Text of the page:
When I broke my ankle and needed surgery in the late summer, it was just one more thing in a year crowded with challenges. Even though the situation sucked, there were still moments that I will never forget. My friend staying in the ER with me, even though I tried to send her home numerous times. She was even there when they re-set my bone. There was my guardian angel of the ankles, showing up the day of my surgery and name dropping so that the doctors knew that I was not just an ordinary patient. He not only kept my sister company, but checked on me daily, reminding me that it is a marathon, not a sprint to get better. There was my dear friend who waited with my sister too and got me home. He took me out in my wheelchair a few times (and laughed at me each time). I had more than 50 visitors in the 6 weeks that I was laid up, from my food-delivering cousins to my close friends who baby sat me reminded me of their own injuries and those of their family when I was getting impatient keeping me entertained to my sweet (but feisty) British friend who has also been my life mentors and to everyone in between. I had one pity moment, but remembering my mother’s strength got me through that.

The last year left me a little bit more fragile than I have been before. Author Mary Gordon once wrote, “A fatherless girl thinks all things are possible and nothing is safe”. In my case, I would say, it’s a motherless girl. I still believe that all things are possible, but I no longer have the safety net of my biggest fan, harshest critic, comic relief and advice giver. This New Year, I decided to stop looking back at my old resolutions and try to figure out what my new ones would be. I’m going to be a little kinder to myself this year and just do as my wise mother suggested and live my life. Luckily, I have the beauty of memories of my little Mummy and her words of wisdom still with me whenever I need them.

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Happy New Year and Admitting Failure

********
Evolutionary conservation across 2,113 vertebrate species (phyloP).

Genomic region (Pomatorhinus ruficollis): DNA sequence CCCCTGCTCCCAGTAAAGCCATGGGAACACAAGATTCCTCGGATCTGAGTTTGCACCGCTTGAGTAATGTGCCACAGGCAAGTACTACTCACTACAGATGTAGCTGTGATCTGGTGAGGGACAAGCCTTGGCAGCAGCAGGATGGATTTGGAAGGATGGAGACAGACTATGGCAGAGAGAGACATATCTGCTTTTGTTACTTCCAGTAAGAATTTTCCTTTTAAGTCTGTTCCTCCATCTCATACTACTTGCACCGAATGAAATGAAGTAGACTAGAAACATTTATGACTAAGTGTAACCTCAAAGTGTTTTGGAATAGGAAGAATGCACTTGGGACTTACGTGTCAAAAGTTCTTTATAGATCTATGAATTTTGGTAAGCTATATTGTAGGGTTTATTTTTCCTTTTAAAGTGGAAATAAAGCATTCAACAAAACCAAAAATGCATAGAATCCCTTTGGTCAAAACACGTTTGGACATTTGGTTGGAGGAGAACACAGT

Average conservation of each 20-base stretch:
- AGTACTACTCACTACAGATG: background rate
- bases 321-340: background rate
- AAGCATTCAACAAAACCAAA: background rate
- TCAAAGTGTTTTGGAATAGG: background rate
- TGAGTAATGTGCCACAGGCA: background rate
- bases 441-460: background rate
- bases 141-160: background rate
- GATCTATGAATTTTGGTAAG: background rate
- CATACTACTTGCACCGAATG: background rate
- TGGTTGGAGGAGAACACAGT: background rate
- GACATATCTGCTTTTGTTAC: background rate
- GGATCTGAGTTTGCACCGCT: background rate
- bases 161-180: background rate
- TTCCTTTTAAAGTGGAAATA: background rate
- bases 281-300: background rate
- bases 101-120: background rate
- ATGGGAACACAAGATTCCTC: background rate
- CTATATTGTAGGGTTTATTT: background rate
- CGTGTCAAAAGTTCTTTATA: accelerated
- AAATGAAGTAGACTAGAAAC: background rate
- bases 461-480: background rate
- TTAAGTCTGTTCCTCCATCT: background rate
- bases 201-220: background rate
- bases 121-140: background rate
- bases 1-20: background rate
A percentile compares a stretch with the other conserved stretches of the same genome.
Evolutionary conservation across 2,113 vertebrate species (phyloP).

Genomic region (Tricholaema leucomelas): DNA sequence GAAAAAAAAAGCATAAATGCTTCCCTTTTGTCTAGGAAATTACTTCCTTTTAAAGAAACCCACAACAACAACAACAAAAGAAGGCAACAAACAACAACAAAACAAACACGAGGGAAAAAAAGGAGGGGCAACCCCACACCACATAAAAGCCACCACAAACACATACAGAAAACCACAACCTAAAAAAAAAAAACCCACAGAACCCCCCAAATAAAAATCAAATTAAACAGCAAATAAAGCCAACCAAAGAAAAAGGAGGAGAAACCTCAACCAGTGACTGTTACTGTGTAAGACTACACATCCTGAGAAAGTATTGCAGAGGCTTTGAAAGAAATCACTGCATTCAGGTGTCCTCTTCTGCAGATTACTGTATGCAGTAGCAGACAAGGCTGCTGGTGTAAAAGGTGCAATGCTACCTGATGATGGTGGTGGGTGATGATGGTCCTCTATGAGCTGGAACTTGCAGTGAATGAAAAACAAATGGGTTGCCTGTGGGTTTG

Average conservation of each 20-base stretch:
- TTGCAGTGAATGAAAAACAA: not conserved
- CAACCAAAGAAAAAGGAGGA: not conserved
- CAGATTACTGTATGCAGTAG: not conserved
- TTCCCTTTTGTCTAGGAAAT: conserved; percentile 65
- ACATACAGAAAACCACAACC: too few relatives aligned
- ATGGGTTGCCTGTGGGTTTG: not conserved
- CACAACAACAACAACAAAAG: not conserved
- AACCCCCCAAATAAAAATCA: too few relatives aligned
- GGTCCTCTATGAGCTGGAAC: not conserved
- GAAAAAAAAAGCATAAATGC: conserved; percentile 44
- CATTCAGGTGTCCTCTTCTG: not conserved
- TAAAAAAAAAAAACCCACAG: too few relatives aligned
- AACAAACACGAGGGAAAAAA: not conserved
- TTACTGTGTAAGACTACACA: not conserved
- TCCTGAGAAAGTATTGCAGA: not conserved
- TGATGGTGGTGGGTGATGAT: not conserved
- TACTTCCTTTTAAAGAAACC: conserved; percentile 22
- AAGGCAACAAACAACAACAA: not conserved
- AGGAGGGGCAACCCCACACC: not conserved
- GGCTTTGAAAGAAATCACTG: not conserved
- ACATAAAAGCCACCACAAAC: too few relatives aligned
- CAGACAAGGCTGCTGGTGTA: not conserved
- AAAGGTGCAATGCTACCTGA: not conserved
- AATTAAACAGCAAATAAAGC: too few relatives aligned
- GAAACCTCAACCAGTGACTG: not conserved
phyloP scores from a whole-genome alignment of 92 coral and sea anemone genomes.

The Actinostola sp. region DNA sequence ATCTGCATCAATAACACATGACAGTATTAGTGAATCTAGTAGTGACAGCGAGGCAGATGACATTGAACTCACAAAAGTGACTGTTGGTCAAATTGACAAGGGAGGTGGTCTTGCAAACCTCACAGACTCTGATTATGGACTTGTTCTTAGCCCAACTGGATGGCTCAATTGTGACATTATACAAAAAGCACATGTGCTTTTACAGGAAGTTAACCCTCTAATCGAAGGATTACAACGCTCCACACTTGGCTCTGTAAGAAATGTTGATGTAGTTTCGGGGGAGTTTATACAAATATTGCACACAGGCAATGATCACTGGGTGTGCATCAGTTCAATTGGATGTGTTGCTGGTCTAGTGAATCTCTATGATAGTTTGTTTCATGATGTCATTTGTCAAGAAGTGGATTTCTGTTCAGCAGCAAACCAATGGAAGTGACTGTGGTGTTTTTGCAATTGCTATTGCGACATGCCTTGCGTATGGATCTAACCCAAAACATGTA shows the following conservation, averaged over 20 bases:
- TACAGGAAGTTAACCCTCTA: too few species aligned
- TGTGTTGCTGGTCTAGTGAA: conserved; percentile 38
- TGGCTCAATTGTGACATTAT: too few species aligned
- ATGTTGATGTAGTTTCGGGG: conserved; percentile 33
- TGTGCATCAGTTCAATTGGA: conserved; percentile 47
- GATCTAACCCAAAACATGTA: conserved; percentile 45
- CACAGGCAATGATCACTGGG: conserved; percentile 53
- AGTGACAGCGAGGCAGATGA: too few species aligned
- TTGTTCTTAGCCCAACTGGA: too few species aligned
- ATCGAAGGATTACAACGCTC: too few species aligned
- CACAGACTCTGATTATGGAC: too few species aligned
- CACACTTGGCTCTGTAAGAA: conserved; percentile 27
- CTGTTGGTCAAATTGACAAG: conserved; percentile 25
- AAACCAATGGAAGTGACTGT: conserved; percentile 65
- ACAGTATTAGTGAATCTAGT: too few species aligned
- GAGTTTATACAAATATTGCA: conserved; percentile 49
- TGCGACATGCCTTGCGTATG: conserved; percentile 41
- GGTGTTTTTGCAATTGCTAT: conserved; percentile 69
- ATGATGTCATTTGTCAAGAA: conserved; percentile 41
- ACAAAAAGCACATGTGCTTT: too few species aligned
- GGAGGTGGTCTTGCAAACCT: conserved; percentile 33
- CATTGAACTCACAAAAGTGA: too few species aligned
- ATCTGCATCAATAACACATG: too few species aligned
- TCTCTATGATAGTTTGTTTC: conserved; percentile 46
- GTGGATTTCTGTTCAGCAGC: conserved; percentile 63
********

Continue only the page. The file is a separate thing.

CharlotteWeb

Yup, I’m a failure.  I failed at my year of challenges by not really doing any, and I failed in my reading challenge by only reading 22 of 35 books.  I can actually tell you why I didn’t finish this – it comes down to three books 1) Outlander – it was long (almost 1000 pages) and it took me 500 pages to get into it, 2) All the Light You Cannot See or as I like to call it All the Books I Didn’t Get to Read Because I Had to Finish This Dud.  I know a lot of pretentious people who are going to judge me for not liking this one, that’s OK, I don’t mind. 3) Wicked or as I call it Wickedly Boring – too long and only about 50 pages were at all enjoyable.  Here is where I netted out:

A book about an animal – Emory’s Gift (a lovely book)
A book based on a fairytale, myth or folklore – Wicked (ugh – see above)
A book based on people from a religious text
A book based on true events
A book considered a ‘classic’ – Oscar Wilde’s Plays
A book considered a ‘modern classic’ – A Thousand Splendid Suns (a truly splendid book)
A book from a series – Top Secret 21 (I read all of the Stephanie Plum books – hilarious and fun)
A book from one of the “Must Read” lists – When Breath Becomes Air (Unforgettable and deeply touching)
A book from Oprah’s book club
A book involving religion
A book involving royalty – a king, queen, prince, princess etc.
A book picked for you by someone else
A book published this year – London Belongs to Me (Memorable, fun and written by a fantastic person – please read this)
A book someone gave you – After You (Well written chick lit but not as good as Me Before You)
A book that a relative or friend loves
A book that everyone is talking about
A book that you can read in a day – Complete – If I Stay
A book that’s less than 300 pages long – Complete – Where She Went
A book with a cover that drew you in – Fear Dat (A must read if you are going to New Orleans)
A book with a creative title – Year of Yes (LOVE – check out my 2017 blog coming up tomorrow or Monday for more details)
A book with a short title – E2 (HOOEY)
A book with a title that describes your life – Rude Bitches Make Me Tired (they really do)
A book with a title that has more than five words – All the Light You Cannot See (See above)
A book written by a politician – Crippled America (in my defence, it was a gift and I was too embarrassed to return it to the bookstore)
A book you borrowed – Harry Potter and the Cursed Child (Amazing)
A book you could use as a doorstop (ie. 700+ pages) – Outlander (see above)
A book you own but haven’t read
A book you would normally read on holiday – Lucy Sullivan is Getting Married (not bad, but completely forgettable – I don’t remember anything from it)